Wednesday, September 15, 2010

Brain boggling?

There's the kind of "mind-changing" that has to do with new ideas or arguments that are powerful enough to change the way we think about things. Then again there's apparently another kind of mind-change, according to the subject of today's post that has to do with how technology - particularly computers, the web and social networking may actually be physically changing the brain and altering the way the brain processes information. At least so goes one theory.

Could this be an example of what Susan Blackmore talks about in her TED lecture on "memes and temes" Memes are ideas can replicate themselves from brain to brain like a virus. Humanity, argues Blackmore, has spawned a new kind of meme, which she calls the teme, which spreads itself via technology -- and invents ways to keep itself alive (GW)

Oxford scientist calls for research on technology 'mind change'

Brain researcher Susan Greenfield claims 'mind change' as a result of using modern technology is one of humanity's greatest threats

By Ian Sample
14 September 2010

Scientists believe it is too early to know whether modern technology's effect on the brain is a cause for concern. Photograph: Science Photo Library

Lady Greenfield reignited the debate over modern technology and its impact on the brain today by claiming the issue could pose the greatest threat to humanity after climate change.

The Oxford University researcher called on the government and private companies to join forces and thoroughly investigate the effects that computer games, the internet and social networking sites such as Twitter may have on the brain.

Lady Greenfield has coined the term "mind change" to describe differences that arise in the brain as a result of spending long periods of time on a computer. Many scientists believe it is too early to know whether these changes are a cause for concern.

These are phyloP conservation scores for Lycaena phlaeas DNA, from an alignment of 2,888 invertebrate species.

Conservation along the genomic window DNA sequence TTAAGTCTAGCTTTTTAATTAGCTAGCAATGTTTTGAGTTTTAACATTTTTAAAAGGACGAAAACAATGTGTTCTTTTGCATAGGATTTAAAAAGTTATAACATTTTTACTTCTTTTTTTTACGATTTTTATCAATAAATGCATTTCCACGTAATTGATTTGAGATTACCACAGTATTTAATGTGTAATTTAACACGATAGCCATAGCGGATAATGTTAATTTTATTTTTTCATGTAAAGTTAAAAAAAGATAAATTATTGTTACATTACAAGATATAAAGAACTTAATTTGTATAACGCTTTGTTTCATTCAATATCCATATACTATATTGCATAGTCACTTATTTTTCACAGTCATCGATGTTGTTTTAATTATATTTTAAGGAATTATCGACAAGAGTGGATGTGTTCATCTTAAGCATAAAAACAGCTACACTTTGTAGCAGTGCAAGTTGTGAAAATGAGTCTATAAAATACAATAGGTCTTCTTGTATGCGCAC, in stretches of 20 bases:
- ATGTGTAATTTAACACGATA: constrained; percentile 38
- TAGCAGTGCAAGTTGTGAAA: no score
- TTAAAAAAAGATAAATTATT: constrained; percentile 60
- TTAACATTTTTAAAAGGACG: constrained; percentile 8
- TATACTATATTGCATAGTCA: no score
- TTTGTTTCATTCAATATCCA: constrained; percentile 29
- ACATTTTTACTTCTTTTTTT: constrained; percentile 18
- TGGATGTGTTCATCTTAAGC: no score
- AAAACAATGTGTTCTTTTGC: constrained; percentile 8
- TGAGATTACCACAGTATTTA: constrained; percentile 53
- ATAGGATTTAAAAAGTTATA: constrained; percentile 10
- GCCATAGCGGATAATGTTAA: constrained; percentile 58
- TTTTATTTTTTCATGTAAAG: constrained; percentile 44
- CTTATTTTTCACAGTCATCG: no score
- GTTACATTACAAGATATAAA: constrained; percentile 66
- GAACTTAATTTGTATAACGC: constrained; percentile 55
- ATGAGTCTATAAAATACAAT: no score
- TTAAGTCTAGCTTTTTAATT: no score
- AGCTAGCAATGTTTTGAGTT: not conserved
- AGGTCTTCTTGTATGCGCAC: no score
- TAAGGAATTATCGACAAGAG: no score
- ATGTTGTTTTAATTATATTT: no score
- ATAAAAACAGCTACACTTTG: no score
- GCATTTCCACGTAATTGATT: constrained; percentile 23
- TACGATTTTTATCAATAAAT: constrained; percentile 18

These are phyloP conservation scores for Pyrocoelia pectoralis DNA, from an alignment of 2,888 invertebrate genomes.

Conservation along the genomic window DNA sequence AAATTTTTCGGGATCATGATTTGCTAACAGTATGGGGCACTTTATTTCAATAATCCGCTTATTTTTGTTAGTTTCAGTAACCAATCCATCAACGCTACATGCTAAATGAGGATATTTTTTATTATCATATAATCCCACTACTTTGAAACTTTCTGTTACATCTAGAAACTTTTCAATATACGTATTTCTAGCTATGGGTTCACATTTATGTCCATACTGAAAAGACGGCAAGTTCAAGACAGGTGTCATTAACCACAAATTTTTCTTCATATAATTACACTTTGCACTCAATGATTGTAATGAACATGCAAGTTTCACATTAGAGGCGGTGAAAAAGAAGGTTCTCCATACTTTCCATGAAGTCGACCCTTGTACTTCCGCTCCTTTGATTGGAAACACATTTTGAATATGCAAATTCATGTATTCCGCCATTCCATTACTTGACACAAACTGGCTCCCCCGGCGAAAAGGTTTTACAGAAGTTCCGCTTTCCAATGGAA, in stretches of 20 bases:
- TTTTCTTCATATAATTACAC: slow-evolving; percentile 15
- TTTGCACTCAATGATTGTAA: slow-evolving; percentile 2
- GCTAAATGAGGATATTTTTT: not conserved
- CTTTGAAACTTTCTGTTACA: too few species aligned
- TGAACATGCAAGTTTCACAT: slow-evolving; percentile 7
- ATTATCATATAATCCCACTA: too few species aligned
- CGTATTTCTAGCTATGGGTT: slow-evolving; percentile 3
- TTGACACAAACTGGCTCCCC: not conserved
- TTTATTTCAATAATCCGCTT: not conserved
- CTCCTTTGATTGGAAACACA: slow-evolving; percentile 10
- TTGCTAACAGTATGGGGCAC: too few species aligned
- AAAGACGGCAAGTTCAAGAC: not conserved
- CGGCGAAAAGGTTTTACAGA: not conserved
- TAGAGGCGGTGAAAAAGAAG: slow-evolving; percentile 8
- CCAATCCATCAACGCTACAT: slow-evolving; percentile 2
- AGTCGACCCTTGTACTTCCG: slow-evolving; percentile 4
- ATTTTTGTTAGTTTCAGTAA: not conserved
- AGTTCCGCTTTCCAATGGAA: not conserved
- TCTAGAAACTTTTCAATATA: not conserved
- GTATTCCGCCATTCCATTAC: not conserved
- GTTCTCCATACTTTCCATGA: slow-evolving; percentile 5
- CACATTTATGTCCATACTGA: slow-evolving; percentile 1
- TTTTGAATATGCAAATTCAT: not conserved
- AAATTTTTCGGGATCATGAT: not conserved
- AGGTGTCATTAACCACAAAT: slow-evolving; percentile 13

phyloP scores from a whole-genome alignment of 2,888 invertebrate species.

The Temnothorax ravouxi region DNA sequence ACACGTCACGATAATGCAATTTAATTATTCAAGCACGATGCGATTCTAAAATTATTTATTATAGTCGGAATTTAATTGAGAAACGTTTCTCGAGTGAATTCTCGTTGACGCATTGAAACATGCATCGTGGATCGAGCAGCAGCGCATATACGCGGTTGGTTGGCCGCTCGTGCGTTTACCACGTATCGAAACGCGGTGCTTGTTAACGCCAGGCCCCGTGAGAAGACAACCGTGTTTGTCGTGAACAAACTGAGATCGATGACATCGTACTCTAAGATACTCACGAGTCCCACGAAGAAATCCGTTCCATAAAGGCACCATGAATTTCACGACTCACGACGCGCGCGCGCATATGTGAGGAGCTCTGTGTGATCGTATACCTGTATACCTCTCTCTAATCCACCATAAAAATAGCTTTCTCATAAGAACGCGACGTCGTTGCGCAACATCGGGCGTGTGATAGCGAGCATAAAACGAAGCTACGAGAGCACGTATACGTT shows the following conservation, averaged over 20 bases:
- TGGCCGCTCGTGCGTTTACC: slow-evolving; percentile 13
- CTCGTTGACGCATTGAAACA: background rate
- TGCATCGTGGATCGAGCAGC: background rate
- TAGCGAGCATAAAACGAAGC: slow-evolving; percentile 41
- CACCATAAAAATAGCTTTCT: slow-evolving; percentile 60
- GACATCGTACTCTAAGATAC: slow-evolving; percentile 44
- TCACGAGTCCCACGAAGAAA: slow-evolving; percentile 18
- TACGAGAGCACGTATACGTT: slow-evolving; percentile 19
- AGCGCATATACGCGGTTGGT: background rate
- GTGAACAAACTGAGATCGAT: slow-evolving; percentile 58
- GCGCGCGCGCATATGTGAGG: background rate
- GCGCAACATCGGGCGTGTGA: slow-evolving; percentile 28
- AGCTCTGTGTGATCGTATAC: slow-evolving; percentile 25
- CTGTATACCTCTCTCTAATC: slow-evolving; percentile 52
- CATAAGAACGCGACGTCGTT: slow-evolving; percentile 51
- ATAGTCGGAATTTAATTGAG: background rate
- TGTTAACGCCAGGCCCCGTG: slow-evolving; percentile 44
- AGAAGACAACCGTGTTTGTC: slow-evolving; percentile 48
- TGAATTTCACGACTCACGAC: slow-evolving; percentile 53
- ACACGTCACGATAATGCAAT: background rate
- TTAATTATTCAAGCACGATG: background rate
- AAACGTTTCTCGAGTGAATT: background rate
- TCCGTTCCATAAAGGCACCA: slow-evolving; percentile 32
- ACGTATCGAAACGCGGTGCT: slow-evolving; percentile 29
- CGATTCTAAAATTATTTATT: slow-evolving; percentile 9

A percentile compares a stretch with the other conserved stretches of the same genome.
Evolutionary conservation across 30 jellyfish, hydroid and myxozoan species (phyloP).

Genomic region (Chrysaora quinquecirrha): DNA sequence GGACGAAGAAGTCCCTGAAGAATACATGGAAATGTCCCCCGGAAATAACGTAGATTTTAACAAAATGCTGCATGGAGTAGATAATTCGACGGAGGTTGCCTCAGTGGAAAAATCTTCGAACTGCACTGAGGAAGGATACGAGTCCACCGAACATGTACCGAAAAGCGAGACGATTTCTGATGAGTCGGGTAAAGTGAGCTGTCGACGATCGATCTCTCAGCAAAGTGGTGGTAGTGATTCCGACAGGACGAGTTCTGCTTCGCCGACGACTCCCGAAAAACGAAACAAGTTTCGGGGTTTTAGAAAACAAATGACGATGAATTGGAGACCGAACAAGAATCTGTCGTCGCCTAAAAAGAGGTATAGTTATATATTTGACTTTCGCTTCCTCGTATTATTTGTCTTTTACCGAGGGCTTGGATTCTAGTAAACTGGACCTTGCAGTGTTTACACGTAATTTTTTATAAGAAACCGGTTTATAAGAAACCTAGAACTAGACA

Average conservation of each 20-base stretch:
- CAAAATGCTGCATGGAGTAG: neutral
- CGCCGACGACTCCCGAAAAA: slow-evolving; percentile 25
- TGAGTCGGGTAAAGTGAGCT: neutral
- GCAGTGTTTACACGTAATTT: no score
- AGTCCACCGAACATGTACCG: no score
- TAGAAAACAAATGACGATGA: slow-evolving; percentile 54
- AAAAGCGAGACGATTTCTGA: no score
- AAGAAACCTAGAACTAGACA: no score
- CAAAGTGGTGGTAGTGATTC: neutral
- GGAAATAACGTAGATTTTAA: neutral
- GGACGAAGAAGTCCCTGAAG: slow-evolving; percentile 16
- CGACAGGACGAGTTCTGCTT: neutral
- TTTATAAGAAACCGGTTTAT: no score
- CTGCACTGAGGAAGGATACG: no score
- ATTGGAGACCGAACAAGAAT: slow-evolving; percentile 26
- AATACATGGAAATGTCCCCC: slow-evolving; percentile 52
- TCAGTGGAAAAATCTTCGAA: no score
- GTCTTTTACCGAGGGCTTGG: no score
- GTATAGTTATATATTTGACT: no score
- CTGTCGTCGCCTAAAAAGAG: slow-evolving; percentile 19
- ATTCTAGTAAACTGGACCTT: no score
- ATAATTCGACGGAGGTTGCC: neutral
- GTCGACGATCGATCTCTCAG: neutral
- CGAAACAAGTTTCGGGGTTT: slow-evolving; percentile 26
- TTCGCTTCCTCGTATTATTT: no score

"We need to recognise this is an issue rather than sweeping it under the carpet," Greenfield said. "We should acknowledge that it is bringing an unprecedented change in our lives and we have to work out whether it is for good or bad."

Everything we do causes changes in the brain and the things we do a lot are most likely to cause long term changes. What is unclear is how modern technology influences the brain and the consequences this has.

"For me, this is almost as important as climate change," said Greenfield. "Whilst of course it doesn't threaten the existence of the planet like climate change, I think the quality of our existence is threatened and the kind of people we might be in the future."

Lady Greenfield was talking at the British Science Festival in Birmingham before a speech at the Tory party conference next month. She said possible benefits of modern technology included higher IQ and faster processing of information, but using internet search engines to find facts may affect people's ability to learn. Computer games in which characters get multiple lives might even foster recklessness, she said.

"We have got to be very careful about what price we are paying, that the things that are being lost don't outweigh the things gained," Greenfield said. "Every single parent I have spoken to so far is concerned. I have yet to find a parent who says 'I am really pleased that my kid is spending so much time in front of the computer'."

Sarah-Jayne Blakemore, a cognitive neuroscientist at University College London and co-author of the book The Learning Brain, agreed that more research was needed to know whether technology was causing significant changes in the brain. "We know nothing at all about how the developing brain is being influenced by video games or social networking and so on.

"We can only really know how seriously to take this issue once the research starts to produce data. So far, most of the research on how video games affect the brain has been done with adult participants and, perhaps surprisingly, has mostly shown positive effects of gaming on many cognitive abilities," she said.

Maryanne Wolf, a cognitive neuroscientist at Tufts University in Massachusetts and author of Proust and the Squid, said that brain circuits honed by reading books and thinking about their content could be lost as people spend more time on computers.

"It takes time to think deeply about information and we are becoming accustomed to moving on to the next distraction. I worry that the circuits that give us deep reading abilities will atrophy in adults and not be properly formed in the young," she said.


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